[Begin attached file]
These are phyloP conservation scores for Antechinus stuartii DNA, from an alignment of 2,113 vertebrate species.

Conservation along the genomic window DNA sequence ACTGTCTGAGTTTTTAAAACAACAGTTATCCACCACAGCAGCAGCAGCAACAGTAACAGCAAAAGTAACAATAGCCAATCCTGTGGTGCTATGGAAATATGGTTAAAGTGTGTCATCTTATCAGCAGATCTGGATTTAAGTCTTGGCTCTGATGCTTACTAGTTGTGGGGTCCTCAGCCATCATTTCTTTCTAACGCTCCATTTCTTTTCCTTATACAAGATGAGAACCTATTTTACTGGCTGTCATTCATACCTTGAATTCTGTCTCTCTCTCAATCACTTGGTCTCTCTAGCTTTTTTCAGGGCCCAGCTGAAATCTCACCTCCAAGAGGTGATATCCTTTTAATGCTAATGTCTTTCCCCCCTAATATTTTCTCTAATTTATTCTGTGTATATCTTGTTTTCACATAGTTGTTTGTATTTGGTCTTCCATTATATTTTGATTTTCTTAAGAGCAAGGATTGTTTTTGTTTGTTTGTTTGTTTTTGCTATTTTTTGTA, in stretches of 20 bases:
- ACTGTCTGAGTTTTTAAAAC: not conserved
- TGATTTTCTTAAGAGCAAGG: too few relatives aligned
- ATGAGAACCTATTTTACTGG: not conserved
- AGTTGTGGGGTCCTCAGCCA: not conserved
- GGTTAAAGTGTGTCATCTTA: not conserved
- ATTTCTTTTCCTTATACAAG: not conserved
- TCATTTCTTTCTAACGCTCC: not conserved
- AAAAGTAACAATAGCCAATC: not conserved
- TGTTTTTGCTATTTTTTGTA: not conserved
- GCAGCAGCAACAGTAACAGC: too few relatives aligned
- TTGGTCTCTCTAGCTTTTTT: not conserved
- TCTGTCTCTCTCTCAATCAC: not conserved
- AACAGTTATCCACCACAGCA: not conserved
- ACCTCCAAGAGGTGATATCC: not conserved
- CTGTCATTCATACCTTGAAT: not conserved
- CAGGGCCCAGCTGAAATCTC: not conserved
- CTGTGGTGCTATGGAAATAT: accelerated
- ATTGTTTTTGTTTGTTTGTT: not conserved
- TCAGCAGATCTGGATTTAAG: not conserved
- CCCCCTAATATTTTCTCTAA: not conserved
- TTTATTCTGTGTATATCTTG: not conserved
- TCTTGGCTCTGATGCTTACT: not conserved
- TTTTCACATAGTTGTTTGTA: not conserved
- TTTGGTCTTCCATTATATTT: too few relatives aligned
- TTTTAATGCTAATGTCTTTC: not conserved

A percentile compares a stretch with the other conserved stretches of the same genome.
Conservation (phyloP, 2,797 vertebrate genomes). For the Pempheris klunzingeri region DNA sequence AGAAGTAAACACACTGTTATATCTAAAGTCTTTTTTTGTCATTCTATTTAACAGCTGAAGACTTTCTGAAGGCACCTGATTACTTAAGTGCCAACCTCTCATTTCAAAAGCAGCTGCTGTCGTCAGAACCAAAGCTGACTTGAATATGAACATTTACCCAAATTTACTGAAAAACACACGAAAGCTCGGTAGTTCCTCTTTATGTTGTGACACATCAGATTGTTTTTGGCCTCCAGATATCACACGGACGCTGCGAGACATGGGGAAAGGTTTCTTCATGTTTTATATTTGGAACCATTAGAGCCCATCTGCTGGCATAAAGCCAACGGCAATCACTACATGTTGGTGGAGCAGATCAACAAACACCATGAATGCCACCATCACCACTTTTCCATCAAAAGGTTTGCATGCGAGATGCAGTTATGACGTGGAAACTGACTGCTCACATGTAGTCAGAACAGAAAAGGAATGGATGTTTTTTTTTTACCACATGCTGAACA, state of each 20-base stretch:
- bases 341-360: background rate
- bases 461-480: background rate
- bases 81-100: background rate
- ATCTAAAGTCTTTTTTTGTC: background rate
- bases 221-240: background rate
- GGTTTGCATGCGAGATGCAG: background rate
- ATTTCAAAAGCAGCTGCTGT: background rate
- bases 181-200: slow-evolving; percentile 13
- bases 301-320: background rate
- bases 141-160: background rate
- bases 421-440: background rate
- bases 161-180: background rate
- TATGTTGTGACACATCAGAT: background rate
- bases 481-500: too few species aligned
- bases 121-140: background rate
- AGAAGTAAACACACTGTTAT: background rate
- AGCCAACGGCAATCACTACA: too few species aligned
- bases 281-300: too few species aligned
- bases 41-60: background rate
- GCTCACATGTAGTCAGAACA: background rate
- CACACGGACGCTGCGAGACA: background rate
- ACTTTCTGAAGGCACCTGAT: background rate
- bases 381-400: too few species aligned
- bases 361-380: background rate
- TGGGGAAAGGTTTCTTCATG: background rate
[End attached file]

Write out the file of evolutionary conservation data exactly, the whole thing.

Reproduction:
These are phyloP conservation scores for Antechinus stuartii DNA, from an alignment of 2,113 vertebrate species.

Conservation along the genomic window DNA sequence ACTGTCTGAGTTTTTAAAACAACAGTTATCCACCACAGCAGCAGCAGCAACAGTAACAGCAAAAGTAACAATAGCCAATCCTGTGGTGCTATGGAAATATGGTTAAAGTGTGTCATCTTATCAGCAGATCTGGATTTAAGTCTTGGCTCTGATGCTTACTAGTTGTGGGGTCCTCAGCCATCATTTCTTTCTAACGCTCCATTTCTTTTCCTTATACAAGATGAGAACCTATTTTACTGGCTGTCATTCATACCTTGAATTCTGTCTCTCTCTCAATCACTTGGTCTCTCTAGCTTTTTTCAGGGCCCAGCTGAAATCTCACCTCCAAGAGGTGATATCCTTTTAATGCTAATGTCTTTCCCCCCTAATATTTTCTCTAATTTATTCTGTGTATATCTTGTTTTCACATAGTTGTTTGTATTTGGTCTTCCATTATATTTTGATTTTCTTAAGAGCAAGGATTGTTTTTGTTTGTTTGTTTGTTTTTGCTATTTTTTGTA, in stretches of 20 bases:
- ACTGTCTGAGTTTTTAAAAC: not conserved
- TGATTTTCTTAAGAGCAAGG: too few relatives aligned
- ATGAGAACCTATTTTACTGG: not conserved
- AGTTGTGGGGTCCTCAGCCA: not conserved
- GGTTAAAGTGTGTCATCTTA: not conserved
- ATTTCTTTTCCTTATACAAG: not conserved
- TCATTTCTTTCTAACGCTCC: not conserved
- AAAAGTAACAATAGCCAATC: not conserved
- TGTTTTTGCTATTTTTTGTA: not conserved
- GCAGCAGCAACAGTAACAGC: too few relatives aligned
- TTGGTCTCTCTAGCTTTTTT: not conserved
- TCTGTCTCTCTCTCAATCAC: not conserved
- AACAGTTATCCACCACAGCA: not conserved
- ACCTCCAAGAGGTGATATCC: not conserved
- CTGTCATTCATACCTTGAAT: not conserved
- CAGGGCCCAGCTGAAATCTC: not conserved
- CTGTGGTGCTATGGAAATAT: accelerated
- ATTGTTTTTGTTTGTTTGTT: not conserved
- TCAGCAGATCTGGATTTAAG: not conserved
- CCCCCTAATATTTTCTCTAA: not conserved
- TTTATTCTGTGTATATCTTG: not conserved
- TCTTGGCTCTGATGCTTACT: not conserved
- TTTTCACATAGTTGTTTGTA: not conserved
- TTTGGTCTTCCATTATATTT: too few relatives aligned
- TTTTAATGCTAATGTCTTTC: not conserved

A percentile compares a stretch with the other conserved stretches of the same genome.
Conservation (phyloP, 2,797 vertebrate genomes). For the Pempheris klunzingeri region DNA sequence AGAAGTAAACACACTGTTATATCTAAAGTCTTTTTTTGTCATTCTATTTAACAGCTGAAGACTTTCTGAAGGCACCTGATTACTTAAGTGCCAACCTCTCATTTCAAAAGCAGCTGCTGTCGTCAGAACCAAAGCTGACTTGAATATGAACATTTACCCAAATTTACTGAAAAACACACGAAAGCTCGGTAGTTCCTCTTTATGTTGTGACACATCAGATTGTTTTTGGCCTCCAGATATCACACGGACGCTGCGAGACATGGGGAAAGGTTTCTTCATGTTTTATATTTGGAACCATTAGAGCCCATCTGCTGGCATAAAGCCAACGGCAATCACTACATGTTGGTGGAGCAGATCAACAAACACCATGAATGCCACCATCACCACTTTTCCATCAAAAGGTTTGCATGCGAGATGCAGTTATGACGTGGAAACTGACTGCTCACATGTAGTCAGAACAGAAAAGGAATGGATGTTTTTTTTTTACCACATGCTGAACA, state of each 20-base stretch:
- bases 341-360: background rate
- bases 461-480: background rate
- bases 81-100: background rate
- ATCTAAAGTCTTTTTTTGTC: background rate
- bases 221-240: background rate
- GGTTTGCATGCGAGATGCAG: background rate
- ATTTCAAAAGCAGCTGCTGT: background rate
- bases 181-200: slow-evolving; percentile 13
- bases 301-320: background rate
- bases 141-160: background rate
- bases 421-440: background rate
- bases 161-180: background rate
- TATGTTGTGACACATCAGAT: background rate
- bases 481-500: too few species aligned
- bases 121-140: background rate
- AGAAGTAAACACACTGTTAT: background rate
- AGCCAACGGCAATCACTACA: too few species aligned
- bases 281-300: too few species aligned
- bases 41-60: background rate
- GCTCACATGTAGTCAGAACA: background rate
- CACACGGACGCTGCGAGACA: background rate
- ACTTTCTGAAGGCACCTGAT: background rate
- bases 381-400: too few species aligned
- bases 361-380: background rate
- TGGGGAAAGGTTTCTTCATG: background rate